New Covid-19 surge is very different to March – but we should still be worried


Over the last few days we’ve seen a big rise in the number of positive Covid-19 tests every day.

The seven-day average is well above 2,000, compared with fewer than 550 in early July.

Yet the number of Covid-19 deaths has remained relatively low.

This isn’t because the figures are being fiddled to scare us or to hide the truth.

Nor is it because the virus has become less dangerous over time.

But there are big differences between the situation now and during the lockdown in March, April and May.

First, tests are much more readily available, which means that people who test positive are more likely to have mild disease or no symptoms.

Back in April when there were more than 5,000 positive cases per day, you could only get tested in a hospital or a care home – so you were already high risk if you tested positive.

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Second, the age distribution of people getting infected is very different from the Spring.

The chance that Covid makes you really sick increases hugely with age – the risk of death once you get infected doubles for every six to seven years of age, which means it’s multiplied by eight for every 20 years older.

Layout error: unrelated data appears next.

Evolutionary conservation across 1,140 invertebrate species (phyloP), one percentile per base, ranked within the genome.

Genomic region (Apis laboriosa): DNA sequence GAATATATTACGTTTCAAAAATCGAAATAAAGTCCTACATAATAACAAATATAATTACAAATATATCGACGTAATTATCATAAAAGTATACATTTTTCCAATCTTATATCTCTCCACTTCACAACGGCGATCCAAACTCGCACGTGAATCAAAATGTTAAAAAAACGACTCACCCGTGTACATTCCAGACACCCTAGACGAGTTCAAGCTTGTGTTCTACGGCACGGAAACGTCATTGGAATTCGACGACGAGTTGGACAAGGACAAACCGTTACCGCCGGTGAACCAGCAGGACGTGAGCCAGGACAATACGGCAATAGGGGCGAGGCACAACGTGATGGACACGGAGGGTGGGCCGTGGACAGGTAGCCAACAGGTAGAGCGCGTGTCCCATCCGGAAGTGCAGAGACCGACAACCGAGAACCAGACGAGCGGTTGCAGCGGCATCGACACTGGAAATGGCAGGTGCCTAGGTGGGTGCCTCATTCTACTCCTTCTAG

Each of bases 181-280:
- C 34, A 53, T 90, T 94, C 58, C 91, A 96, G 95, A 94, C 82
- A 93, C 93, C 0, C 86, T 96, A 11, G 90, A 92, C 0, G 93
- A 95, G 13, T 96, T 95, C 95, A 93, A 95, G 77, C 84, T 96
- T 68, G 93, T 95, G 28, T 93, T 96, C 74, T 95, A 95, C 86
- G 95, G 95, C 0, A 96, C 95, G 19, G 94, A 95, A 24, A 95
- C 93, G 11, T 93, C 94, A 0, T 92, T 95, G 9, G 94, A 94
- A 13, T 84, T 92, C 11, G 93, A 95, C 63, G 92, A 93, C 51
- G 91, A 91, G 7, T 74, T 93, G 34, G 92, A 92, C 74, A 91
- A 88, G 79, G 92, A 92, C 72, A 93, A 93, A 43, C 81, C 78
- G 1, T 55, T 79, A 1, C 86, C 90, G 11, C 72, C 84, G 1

Back in March and April the decision to send people from hospital back to care homes led to many of the oldest and most vulnerable people being infected.

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Now, the group most likely to test positive is adults aged 20 to 29, who are unlikely to get severely ill and die.

The problem is that unless we control the virus in younger people, infections and deaths will rise in older people.

Third, we are better at treating people who get seriously ill with Covid-19 than at the start of the pandemic.

We know that corticosteroids reduce mortality in the sickest patients, and intensive care doctors are probably better at managing the condition more generally.

Fourth, it’s vital to remember that the number of hospitalisations and then the number of deaths only rise some weeks after the number of cases goes up.

For example, in Marseille in South France the number of cases went up a while ago, and intensive care is now filling up.

We need to get on top of things before that happens in the UK.





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